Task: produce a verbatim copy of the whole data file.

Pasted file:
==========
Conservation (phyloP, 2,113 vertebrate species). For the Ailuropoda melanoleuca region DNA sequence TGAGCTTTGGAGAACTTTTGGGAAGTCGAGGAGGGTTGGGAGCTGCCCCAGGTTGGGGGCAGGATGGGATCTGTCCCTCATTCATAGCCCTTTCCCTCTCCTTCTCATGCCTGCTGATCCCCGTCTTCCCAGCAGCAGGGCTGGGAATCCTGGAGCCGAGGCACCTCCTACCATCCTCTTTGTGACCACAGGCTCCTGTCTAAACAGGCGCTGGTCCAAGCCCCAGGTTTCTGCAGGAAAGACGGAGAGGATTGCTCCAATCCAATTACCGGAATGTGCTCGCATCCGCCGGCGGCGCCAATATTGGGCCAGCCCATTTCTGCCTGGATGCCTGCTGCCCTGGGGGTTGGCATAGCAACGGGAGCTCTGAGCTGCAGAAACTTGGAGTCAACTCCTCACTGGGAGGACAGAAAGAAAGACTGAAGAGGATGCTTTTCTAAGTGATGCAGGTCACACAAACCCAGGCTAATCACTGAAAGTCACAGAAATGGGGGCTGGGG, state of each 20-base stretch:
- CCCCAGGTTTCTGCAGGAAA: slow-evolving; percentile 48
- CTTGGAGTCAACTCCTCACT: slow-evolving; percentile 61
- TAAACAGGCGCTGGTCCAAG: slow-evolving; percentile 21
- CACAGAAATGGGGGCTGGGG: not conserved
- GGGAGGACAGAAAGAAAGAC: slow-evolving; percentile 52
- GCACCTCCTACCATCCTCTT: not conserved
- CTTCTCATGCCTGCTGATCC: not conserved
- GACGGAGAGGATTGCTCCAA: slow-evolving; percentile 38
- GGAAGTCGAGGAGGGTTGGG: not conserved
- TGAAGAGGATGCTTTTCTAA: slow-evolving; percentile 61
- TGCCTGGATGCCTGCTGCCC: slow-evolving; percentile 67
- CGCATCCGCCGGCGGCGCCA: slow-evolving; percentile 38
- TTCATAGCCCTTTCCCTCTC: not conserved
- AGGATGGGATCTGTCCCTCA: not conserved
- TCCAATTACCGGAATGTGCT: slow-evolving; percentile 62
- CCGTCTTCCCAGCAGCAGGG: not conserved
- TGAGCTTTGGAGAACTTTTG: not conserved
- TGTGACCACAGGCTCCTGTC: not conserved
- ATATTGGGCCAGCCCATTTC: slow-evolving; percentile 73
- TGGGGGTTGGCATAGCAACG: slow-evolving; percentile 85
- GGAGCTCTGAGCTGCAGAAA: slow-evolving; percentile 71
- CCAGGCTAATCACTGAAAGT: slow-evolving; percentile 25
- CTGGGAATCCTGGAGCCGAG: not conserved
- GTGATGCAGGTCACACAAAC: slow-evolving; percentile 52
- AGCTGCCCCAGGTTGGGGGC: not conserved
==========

Conservation (phyloP, 2,113 vertebrate species). For the Ailuropoda melanoleuca region DNA sequence TGAGCTTTGGAGAACTTTTGGGAAGTCGAGGAGGGTTGGGAGCTGCCCCAGGTTGGGGGCAGGATGGGATCTGTCCCTCATTCATAGCCCTTTCCCTCTCCTTCTCATGCCTGCTGATCCCCGTCTTCCCAGCAGCAGGGCTGGGAATCCTGGAGCCGAGGCACCTCCTACCATCCTCTTTGTGACCACAGGCTCCTGTCTAAACAGGCGCTGGTCCAAGCCCCAGGTTTCTGCAGGAAAGACGGAGAGGATTGCTCCAATCCAATTACCGGAATGTGCTCGCATCCGCCGGCGGCGCCAATATTGGGCCAGCCCATTTCTGCCTGGATGCCTGCTGCCCTGGGGGTTGGCATAGCAACGGGAGCTCTGAGCTGCAGAAACTTGGAGTCAACTCCTCACTGGGAGGACAGAAAGAAAGACTGAAGAGGATGCTTTTCTAAGTGATGCAGGTCACACAAACCCAGGCTAATCACTGAAAGTCACAGAAATGGGGGCTGGGG, state of each 20-base stretch:
- CCCCAGGTTTCTGCAGGAAA: slow-evolving; percentile 48
- CTTGGAGTCAACTCCTCACT: slow-evolving; percentile 61
- TAAACAGGCGCTGGTCCAAG: slow-evolving; percentile 21
- CACAGAAATGGGGGCTGGGG: not conserved
- GGGAGGACAGAAAGAAAGAC: slow-evolving; percentile 52
- GCACCTCCTACCATCCTCTT: not conserved
- CTTCTCATGCCTGCTGATCC: not conserved
- GACGGAGAGGATTGCTCCAA: slow-evolving; percentile 38
- GGAAGTCGAGGAGGGTTGGG: not conserved
- TGAAGAGGATGCTTTTCTAA: slow-evolving; percentile 61
- TGCCTGGATGCCTGCTGCCC: slow-evolving; percentile 67
- CGCATCCGCCGGCGGCGCCA: slow-evolving; percentile 38
- TTCATAGCCCTTTCCCTCTC: not conserved
- AGGATGGGATCTGTCCCTCA: not conserved
- TCCAATTACCGGAATGTGCT: slow-evolving; percentile 62
- CCGTCTTCCCAGCAGCAGGG: not conserved
- TGAGCTTTGGAGAACTTTTG: not conserved
- TGTGACCACAGGCTCCTGTC: not conserved
- ATATTGGGCCAGCCCATTTC: slow-evolving; percentile 73
- TGGGGGTTGGCATAGCAACG: slow-evolving; percentile 85
- GGAGCTCTGAGCTGCAGAAA: slow-evolving; percentile 71
- CCAGGCTAATCACTGAAAGT: slow-evolving; percentile 25
- CTGGGAATCCTGGAGCCGAG: not conserved
- GTGATGCAGGTCACACAAAC: slow-evolving; percentile 52
- AGCTGCCCCAGGTTGGGGGC: not conserved